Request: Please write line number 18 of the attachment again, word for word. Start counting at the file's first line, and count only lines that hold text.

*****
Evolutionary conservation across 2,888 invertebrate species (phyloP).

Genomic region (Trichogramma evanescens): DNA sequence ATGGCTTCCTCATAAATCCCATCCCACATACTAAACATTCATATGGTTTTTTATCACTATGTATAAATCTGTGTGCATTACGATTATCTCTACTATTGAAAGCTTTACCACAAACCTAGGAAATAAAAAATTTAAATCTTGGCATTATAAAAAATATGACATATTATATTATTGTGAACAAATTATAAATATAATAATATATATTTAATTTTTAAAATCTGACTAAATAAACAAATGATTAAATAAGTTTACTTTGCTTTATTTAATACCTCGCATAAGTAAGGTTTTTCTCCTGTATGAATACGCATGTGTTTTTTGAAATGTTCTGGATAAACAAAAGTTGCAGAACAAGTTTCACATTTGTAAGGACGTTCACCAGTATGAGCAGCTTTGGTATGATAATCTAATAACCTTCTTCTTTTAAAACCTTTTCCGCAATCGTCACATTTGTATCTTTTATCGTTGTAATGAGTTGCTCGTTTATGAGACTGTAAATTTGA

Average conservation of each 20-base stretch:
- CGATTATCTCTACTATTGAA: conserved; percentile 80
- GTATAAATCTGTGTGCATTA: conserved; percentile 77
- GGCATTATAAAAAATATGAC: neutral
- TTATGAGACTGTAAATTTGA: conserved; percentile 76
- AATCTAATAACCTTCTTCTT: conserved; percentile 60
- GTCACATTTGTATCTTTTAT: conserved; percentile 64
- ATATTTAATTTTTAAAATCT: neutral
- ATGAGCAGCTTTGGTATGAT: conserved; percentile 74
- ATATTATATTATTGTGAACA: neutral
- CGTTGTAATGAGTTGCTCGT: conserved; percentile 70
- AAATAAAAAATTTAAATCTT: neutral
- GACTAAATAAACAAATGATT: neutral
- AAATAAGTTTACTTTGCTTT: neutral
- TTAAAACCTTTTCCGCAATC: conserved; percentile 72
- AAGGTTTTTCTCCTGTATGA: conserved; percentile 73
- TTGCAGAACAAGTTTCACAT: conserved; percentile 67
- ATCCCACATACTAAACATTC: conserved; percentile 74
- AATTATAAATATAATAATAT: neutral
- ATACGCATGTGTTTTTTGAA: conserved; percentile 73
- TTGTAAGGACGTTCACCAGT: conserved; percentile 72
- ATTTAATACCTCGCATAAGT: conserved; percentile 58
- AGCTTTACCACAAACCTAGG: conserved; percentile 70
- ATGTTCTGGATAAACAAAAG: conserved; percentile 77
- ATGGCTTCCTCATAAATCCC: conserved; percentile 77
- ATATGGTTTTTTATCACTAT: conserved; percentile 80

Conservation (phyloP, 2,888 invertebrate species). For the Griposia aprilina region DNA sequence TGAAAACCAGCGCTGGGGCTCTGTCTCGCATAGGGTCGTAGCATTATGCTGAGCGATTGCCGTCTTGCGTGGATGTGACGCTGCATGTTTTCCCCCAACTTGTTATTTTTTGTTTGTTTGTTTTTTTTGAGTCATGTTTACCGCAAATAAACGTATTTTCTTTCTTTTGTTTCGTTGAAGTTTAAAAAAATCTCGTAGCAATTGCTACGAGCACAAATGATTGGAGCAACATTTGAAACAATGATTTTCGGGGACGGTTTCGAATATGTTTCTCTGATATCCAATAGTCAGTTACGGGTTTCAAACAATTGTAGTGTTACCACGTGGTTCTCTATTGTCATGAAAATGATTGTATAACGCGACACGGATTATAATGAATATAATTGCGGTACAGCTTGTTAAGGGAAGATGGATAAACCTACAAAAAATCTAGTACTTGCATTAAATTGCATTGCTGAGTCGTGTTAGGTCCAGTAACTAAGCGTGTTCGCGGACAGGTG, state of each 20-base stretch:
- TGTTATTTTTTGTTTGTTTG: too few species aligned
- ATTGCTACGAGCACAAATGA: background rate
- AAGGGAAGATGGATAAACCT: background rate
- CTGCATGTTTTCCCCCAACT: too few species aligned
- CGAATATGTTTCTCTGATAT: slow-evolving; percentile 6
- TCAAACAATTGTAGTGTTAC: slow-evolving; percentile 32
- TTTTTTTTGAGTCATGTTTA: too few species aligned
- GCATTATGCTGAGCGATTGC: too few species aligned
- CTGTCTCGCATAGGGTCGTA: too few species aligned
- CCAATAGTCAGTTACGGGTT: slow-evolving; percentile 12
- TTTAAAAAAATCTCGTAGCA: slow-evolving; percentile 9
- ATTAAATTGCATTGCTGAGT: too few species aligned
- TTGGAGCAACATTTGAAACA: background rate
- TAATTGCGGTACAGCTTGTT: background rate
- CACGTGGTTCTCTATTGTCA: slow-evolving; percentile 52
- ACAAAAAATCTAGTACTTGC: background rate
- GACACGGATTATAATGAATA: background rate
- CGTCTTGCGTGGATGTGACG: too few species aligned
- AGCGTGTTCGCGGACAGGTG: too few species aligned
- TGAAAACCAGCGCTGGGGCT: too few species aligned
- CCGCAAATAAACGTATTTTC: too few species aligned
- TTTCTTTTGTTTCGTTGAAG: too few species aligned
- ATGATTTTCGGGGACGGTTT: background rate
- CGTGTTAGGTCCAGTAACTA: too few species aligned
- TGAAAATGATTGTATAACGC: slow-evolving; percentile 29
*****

- AAGGTTTTTCTCCTGTATGA: conserved; percentile 73